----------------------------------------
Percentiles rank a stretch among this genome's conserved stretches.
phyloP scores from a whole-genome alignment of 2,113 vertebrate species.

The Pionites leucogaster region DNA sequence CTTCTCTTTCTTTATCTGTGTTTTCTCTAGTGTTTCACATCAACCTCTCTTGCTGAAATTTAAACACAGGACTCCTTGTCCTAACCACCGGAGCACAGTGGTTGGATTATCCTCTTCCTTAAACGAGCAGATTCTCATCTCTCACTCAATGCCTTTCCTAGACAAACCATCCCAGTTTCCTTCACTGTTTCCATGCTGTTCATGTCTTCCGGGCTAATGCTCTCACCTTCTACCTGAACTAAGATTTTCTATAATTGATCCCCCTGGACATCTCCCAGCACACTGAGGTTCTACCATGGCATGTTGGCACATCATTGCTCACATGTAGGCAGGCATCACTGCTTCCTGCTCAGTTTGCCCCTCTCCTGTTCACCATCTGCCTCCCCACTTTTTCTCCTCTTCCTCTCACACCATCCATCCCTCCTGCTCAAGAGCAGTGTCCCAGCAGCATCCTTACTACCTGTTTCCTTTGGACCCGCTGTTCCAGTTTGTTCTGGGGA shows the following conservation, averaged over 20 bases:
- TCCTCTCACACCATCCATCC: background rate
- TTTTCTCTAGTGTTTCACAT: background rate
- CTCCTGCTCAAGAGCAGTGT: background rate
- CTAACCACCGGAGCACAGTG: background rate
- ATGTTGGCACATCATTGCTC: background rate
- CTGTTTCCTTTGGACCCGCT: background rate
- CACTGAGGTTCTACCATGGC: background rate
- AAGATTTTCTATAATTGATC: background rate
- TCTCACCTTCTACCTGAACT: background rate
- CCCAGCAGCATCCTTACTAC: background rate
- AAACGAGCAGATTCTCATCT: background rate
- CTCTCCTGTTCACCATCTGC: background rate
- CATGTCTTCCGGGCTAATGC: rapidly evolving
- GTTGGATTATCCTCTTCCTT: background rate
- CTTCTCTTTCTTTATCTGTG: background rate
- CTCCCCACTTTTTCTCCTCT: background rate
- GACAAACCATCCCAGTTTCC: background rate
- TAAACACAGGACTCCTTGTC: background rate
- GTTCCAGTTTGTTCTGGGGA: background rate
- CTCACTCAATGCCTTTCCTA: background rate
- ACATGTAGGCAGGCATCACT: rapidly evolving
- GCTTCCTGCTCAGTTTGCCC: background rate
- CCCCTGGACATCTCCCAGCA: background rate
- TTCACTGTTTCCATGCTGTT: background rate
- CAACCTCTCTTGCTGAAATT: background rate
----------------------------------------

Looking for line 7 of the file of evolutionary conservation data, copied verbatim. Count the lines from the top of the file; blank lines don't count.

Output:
- CTAACCACCGGAGCACAGTG: background rate